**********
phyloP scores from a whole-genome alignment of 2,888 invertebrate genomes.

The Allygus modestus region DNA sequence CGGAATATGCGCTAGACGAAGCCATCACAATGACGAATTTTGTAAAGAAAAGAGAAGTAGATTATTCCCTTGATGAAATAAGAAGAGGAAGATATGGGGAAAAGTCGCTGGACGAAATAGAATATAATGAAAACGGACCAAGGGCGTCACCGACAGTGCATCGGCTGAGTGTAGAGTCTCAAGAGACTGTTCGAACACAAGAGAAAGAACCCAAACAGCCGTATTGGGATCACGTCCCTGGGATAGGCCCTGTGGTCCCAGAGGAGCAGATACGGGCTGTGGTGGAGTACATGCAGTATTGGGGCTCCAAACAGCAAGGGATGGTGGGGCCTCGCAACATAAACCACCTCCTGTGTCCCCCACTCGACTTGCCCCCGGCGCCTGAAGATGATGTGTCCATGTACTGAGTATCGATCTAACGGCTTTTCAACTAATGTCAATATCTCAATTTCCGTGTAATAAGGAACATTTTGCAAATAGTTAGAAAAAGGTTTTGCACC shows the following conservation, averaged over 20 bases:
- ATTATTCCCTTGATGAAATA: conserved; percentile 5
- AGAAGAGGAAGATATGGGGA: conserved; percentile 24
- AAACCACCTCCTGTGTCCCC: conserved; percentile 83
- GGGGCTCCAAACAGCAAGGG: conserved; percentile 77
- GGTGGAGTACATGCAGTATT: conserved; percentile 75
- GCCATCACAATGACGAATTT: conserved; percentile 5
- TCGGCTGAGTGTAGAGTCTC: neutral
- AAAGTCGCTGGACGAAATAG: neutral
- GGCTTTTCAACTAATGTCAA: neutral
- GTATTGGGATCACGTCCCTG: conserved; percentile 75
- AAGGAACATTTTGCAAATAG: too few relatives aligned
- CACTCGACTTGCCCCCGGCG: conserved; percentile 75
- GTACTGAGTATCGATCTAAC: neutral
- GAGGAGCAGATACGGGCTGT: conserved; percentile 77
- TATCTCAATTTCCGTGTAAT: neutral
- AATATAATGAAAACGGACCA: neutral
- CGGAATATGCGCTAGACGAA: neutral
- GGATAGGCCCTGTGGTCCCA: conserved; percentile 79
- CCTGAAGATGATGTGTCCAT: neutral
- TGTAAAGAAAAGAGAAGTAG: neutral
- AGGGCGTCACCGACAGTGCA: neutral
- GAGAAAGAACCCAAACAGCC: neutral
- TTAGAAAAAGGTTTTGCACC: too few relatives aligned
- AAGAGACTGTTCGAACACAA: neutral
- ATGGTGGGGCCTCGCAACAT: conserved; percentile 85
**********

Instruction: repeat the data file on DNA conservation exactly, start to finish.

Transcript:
phyloP scores from a whole-genome alignment of 2,888 invertebrate genomes.

The Allygus modestus region DNA sequence CGGAATATGCGCTAGACGAAGCCATCACAATGACGAATTTTGTAAAGAAAAGAGAAGTAGATTATTCCCTTGATGAAATAAGAAGAGGAAGATATGGGGAAAAGTCGCTGGACGAAATAGAATATAATGAAAACGGACCAAGGGCGTCACCGACAGTGCATCGGCTGAGTGTAGAGTCTCAAGAGACTGTTCGAACACAAGAGAAAGAACCCAAACAGCCGTATTGGGATCACGTCCCTGGGATAGGCCCTGTGGTCCCAGAGGAGCAGATACGGGCTGTGGTGGAGTACATGCAGTATTGGGGCTCCAAACAGCAAGGGATGGTGGGGCCTCGCAACATAAACCACCTCCTGTGTCCCCCACTCGACTTGCCCCCGGCGCCTGAAGATGATGTGTCCATGTACTGAGTATCGATCTAACGGCTTTTCAACTAATGTCAATATCTCAATTTCCGTGTAATAAGGAACATTTTGCAAATAGTTAGAAAAAGGTTTTGCACC shows the following conservation, averaged over 20 bases:
- ATTATTCCCTTGATGAAATA: conserved; percentile 5
- AGAAGAGGAAGATATGGGGA: conserved; percentile 24
- AAACCACCTCCTGTGTCCCC: conserved; percentile 83
- GGGGCTCCAAACAGCAAGGG: conserved; percentile 77
- GGTGGAGTACATGCAGTATT: conserved; percentile 75
- GCCATCACAATGACGAATTT: conserved; percentile 5
- TCGGCTGAGTGTAGAGTCTC: neutral
- AAAGTCGCTGGACGAAATAG: neutral
- GGCTTTTCAACTAATGTCAA: neutral
- GTATTGGGATCACGTCCCTG: conserved; percentile 75
- AAGGAACATTTTGCAAATAG: too few relatives aligned
- CACTCGACTTGCCCCCGGCG: conserved; percentile 75
- GTACTGAGTATCGATCTAAC: neutral
- GAGGAGCAGATACGGGCTGT: conserved; percentile 77
- TATCTCAATTTCCGTGTAAT: neutral
- AATATAATGAAAACGGACCA: neutral
- CGGAATATGCGCTAGACGAA: neutral
- GGATAGGCCCTGTGGTCCCA: conserved; percentile 79
- CCTGAAGATGATGTGTCCAT: neutral
- TGTAAAGAAAAGAGAAGTAG: neutral
- AGGGCGTCACCGACAGTGCA: neutral
- GAGAAAGAACCCAAACAGCC: neutral
- TTAGAAAAAGGTTTTGCACC: too few relatives aligned
- AAGAGACTGTTCGAACACAA: neutral
- ATGGTGGGGCCTCGCAACAT: conserved; percentile 85